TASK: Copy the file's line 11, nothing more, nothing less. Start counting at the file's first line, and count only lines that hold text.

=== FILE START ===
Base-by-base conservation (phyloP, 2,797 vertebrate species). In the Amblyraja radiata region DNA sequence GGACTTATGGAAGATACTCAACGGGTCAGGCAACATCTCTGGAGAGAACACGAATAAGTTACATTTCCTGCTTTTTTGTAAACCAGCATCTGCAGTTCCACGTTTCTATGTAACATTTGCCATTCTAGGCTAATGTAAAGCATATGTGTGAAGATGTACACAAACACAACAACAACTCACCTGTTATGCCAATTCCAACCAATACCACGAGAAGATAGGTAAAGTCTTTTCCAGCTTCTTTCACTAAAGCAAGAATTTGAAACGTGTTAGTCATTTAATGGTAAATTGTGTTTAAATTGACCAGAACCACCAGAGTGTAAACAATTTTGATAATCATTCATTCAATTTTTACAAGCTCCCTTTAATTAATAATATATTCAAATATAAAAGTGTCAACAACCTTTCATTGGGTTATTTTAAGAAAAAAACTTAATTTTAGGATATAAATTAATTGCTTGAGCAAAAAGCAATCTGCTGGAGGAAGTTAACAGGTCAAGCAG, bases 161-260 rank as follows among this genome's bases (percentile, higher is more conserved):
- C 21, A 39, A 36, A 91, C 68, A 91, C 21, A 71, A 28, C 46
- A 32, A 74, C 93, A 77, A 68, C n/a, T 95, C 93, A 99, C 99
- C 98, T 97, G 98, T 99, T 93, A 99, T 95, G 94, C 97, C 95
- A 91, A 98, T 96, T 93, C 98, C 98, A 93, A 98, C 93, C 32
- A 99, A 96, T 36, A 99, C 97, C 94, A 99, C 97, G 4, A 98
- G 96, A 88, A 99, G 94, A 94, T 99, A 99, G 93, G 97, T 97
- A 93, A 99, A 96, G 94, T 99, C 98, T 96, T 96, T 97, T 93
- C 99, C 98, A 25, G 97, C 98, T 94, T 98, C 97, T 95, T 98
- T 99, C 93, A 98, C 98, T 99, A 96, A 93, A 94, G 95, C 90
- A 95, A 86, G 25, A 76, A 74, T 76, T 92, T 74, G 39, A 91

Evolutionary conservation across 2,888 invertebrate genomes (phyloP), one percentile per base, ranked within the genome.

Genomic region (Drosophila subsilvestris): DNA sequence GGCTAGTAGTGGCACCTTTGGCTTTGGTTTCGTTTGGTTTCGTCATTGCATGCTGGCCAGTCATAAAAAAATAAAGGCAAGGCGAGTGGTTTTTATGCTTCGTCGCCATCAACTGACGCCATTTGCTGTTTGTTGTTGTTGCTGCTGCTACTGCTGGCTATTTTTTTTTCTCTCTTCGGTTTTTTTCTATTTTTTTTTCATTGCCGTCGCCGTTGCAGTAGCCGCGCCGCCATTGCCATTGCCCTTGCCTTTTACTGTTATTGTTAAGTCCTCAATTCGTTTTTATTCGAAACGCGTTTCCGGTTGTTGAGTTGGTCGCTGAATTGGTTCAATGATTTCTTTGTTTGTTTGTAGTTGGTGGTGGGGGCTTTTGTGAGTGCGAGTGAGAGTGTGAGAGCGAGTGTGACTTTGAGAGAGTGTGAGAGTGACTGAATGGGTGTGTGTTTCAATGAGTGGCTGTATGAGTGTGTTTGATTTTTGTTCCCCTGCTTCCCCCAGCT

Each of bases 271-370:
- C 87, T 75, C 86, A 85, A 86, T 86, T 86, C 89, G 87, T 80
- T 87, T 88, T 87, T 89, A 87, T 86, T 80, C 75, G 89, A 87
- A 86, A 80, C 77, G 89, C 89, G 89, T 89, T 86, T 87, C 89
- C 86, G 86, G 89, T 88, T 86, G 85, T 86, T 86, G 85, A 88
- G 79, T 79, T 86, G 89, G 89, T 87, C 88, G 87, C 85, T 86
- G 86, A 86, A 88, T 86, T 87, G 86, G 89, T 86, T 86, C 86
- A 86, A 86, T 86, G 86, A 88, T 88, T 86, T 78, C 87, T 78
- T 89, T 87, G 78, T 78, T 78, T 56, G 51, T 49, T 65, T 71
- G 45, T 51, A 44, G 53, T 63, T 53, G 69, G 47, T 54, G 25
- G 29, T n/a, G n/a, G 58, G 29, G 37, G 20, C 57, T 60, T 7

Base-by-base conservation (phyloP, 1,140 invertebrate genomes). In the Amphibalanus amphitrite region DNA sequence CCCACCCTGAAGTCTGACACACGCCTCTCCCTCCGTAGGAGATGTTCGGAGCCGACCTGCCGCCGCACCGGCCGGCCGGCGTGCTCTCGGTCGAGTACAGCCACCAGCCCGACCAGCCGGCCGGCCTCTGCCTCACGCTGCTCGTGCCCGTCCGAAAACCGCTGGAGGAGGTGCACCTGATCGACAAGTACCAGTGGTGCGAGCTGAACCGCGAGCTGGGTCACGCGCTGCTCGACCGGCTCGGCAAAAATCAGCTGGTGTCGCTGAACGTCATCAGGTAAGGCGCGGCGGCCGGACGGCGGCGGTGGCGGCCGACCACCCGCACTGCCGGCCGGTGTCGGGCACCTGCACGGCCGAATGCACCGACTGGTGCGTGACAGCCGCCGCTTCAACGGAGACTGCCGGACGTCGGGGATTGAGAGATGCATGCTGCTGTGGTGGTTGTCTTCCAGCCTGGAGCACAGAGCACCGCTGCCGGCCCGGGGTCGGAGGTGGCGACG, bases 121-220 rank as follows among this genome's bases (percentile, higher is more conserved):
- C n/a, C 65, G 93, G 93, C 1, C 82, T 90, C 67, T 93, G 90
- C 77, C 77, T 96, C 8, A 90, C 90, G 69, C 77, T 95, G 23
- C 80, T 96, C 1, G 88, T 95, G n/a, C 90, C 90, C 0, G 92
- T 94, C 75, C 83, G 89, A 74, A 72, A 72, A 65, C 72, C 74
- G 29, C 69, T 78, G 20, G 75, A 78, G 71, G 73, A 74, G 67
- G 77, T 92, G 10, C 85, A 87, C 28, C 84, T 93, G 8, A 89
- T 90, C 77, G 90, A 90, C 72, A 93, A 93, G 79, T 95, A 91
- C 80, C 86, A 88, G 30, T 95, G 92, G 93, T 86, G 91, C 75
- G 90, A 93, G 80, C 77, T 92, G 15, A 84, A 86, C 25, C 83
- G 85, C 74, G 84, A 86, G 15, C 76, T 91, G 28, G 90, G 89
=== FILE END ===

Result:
- A 95, A 86, G 25, A 76, A 74, T 76, T 92, T 74, G 39, A 91